2005-04-13 / Features

H.S. Graduation Rate Improves 3.5 Percent In 2 Years

by richard gentilviso


As the first city election since state legislators gave Mayor Michael Bloomberg authority over New York’s public schools approaches, Schools Chancellor Joel Klein returned to his Queens roots after serving almost three years as head of a massive system of over 1 million students.

“This is a trip down memory lane,” said Klein at the April meeting of the United Community Civic Association (UCCA). Klein moved to the Woodside Houses as a young boy and attended local schools; P.S. 151, J.H.S. 10 and Bryant H.S. “I spent the formative years of my life here, you are my community,” he said.

Klein credited his later success, including a top legal position in the Department of Justice during the Clinton Presidential Administration, to his teachers in those public schools. “They believed that you could reach the stars,” Klein said.

Joseph Pistilli, local real estate developer, describes progress on the Stern’s warehouse and Eagle Electric buildings as UCCA President Rose Marie Poveromo looks on.
Schools Chancellor Joel Klein discusses New York City schools at the United Community Civic Association (UCCA) April meeting.Joseph Pistilli, local real estate developer, describes progress on the Stern’s warehouse and Eagle Electric buildings as UCCA President Rose Marie Poveromo looks on. Schools Chancellor Joel Klein discusses New York City schools at the United Community Civic Association (UCCA) April meeting. But according to a report issued by State Education Commissioner Richard Mills last month, only 54.3 percent of the Class of 2004 graduated in four years. That’s 550,000 kids,” said Klein using a projected total of half the number of students in the entire system to illustrate the problem.

Klein said the 2004 graduation rate did represent an improvement of 3.5 percent in the last two years (from 50.8 percent) and was the best graduation rate since 1986, but added, “If we can’t do better than that, then shame on us.”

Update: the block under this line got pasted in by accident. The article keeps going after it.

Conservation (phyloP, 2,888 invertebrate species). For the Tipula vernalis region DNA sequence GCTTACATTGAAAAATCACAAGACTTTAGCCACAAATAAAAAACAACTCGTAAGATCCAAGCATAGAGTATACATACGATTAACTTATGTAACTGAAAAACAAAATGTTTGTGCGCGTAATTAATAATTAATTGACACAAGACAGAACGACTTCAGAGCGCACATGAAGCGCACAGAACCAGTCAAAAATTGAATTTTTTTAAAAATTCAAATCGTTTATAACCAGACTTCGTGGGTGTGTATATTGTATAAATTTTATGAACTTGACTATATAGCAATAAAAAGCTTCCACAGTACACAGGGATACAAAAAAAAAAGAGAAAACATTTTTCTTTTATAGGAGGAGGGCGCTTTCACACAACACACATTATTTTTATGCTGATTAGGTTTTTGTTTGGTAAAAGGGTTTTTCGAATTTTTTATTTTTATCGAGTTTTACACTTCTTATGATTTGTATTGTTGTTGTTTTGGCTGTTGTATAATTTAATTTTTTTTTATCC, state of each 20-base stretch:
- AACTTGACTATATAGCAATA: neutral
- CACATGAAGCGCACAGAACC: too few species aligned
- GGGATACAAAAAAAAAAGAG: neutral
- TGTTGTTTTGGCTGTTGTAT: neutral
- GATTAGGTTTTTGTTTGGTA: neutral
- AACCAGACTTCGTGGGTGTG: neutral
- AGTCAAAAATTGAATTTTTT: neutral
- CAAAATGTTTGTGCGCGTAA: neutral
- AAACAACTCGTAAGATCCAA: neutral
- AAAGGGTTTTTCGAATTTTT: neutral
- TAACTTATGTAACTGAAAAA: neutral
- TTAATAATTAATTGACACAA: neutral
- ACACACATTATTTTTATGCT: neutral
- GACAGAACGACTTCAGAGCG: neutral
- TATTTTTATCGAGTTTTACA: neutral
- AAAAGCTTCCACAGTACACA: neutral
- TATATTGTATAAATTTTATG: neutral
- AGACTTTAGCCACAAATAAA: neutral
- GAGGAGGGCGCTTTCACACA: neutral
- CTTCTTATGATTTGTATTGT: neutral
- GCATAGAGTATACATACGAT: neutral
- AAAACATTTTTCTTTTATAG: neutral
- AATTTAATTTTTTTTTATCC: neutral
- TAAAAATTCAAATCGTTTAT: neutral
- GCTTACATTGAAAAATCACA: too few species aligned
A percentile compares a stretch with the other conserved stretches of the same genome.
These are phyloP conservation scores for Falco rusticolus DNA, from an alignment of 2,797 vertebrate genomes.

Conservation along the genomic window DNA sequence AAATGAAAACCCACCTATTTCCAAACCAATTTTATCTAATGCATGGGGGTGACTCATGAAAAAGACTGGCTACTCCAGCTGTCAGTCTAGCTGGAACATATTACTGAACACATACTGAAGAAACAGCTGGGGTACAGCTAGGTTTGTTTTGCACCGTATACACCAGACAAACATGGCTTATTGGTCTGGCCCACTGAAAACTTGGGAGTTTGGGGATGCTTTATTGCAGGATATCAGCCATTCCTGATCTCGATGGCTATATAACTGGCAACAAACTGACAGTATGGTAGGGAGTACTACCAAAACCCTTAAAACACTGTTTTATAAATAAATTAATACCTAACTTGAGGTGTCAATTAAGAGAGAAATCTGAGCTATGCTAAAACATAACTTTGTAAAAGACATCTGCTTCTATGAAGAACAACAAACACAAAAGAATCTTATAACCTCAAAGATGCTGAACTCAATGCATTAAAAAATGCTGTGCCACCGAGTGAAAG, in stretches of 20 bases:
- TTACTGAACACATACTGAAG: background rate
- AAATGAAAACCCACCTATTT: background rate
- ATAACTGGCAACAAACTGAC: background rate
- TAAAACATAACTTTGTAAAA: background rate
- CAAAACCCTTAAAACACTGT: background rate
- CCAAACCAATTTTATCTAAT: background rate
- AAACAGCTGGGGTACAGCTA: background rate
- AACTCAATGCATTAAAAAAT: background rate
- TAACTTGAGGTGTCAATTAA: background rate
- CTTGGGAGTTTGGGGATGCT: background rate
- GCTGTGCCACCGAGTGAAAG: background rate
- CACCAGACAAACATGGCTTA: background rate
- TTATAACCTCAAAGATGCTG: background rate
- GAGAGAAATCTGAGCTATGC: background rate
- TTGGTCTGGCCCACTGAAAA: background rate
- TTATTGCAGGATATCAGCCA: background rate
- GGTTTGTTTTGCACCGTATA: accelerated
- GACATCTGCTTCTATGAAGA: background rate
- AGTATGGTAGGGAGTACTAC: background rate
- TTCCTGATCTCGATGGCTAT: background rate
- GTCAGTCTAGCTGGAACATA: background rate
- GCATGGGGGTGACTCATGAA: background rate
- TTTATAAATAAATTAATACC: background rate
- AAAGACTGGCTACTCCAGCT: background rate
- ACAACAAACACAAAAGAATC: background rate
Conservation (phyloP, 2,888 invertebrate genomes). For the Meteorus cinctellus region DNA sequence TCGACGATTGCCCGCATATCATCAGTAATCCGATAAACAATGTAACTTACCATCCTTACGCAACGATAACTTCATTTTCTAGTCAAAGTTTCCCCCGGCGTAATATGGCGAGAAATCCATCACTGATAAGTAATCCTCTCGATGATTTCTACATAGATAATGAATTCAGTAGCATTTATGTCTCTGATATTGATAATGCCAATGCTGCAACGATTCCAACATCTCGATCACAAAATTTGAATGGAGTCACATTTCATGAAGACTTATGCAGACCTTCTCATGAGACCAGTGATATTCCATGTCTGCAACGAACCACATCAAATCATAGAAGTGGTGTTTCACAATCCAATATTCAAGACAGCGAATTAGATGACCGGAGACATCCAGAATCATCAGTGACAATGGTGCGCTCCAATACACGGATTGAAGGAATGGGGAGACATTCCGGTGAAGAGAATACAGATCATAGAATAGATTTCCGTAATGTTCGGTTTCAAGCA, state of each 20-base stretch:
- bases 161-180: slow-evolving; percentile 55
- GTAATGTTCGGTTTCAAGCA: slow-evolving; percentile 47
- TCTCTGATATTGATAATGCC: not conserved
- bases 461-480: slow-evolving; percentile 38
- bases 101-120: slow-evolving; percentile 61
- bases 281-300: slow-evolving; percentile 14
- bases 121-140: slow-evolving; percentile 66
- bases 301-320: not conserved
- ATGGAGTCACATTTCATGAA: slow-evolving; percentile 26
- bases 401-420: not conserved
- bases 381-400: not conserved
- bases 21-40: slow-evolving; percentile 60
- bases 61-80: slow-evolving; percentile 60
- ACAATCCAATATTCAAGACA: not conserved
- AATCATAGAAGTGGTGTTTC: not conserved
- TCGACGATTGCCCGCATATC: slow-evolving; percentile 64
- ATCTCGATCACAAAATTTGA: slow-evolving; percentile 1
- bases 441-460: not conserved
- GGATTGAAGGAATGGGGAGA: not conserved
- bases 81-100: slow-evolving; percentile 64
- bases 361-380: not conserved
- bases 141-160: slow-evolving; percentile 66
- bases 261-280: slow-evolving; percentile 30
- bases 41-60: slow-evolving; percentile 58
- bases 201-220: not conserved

Among efforts to improve the city schools, Klein said one of the more important ones was the training of principals for its 1,100 schools. “Every school has got to be a school you would be proud to send your child to,” said Klein.

Klein also pointed to the ending of social promotion. “Nobody likes to see a kid held back, but when you see kids 15, 16 and 17 years old who can’t read, you say ‘How did this happen?’” Currently, third-grade and fifth-grade students, for the first time this year, are held to promotional standards.

Last month, the New York Times reported that almost one third of the city’s fourth-grade students received letters saying they could be held back this year, even though they were subject to more rigorous standards as third graders.

Concerning funding for public schools, Klein said, “We have been getting the short end of the stick so long, it’s unbelievable.” The Campaign for Fiscal Equity court decision would bring $5.6 billion to city schools annually, he said.

“Not everybody agrees with everything we do and everything is not perfect,” said Klein, “but we need more than monetary issues.” While Klein said he is not “into politics”, education will play a central role in the coming mayoral election. “Everybody in New York City knows that there are major issues in public education,” said Klein.

Developer Joseph Pistilli also spoke regarding progress on two of Pistilli Realty’s residential projects in the area, the conversion of the former Steinway Piano and Stern’s warehouse at 45th Street and Ditmars Boulevard and the Eagle Electric Plant at 21st Street and 24th Avenue.

“The projects are coming along,” said Pistilli, dispelling rumors that 40 percent of the Stern’s apartments have already been sold or that applications are being given out or accepted. “We hope to have the Stern’s project completed between September and December this year.”

A cooperative plan for the Eagle Electric building has yet to be submitted to the state Attorney General, which must approve it before any apartments can be offered.

Pistilli also confirmed that 10 apartments in Stern’s will be reserved for sale at a lower rate to senior citizens. “We probably will have a raffle for seniors [living] in the upper Ditmars area,” he said.

Noting the promise was made at an UCCA meeting, UCCA President Rose Marie Poveromo said, “We’re very pleased Mr. Pistilli remembered that.”

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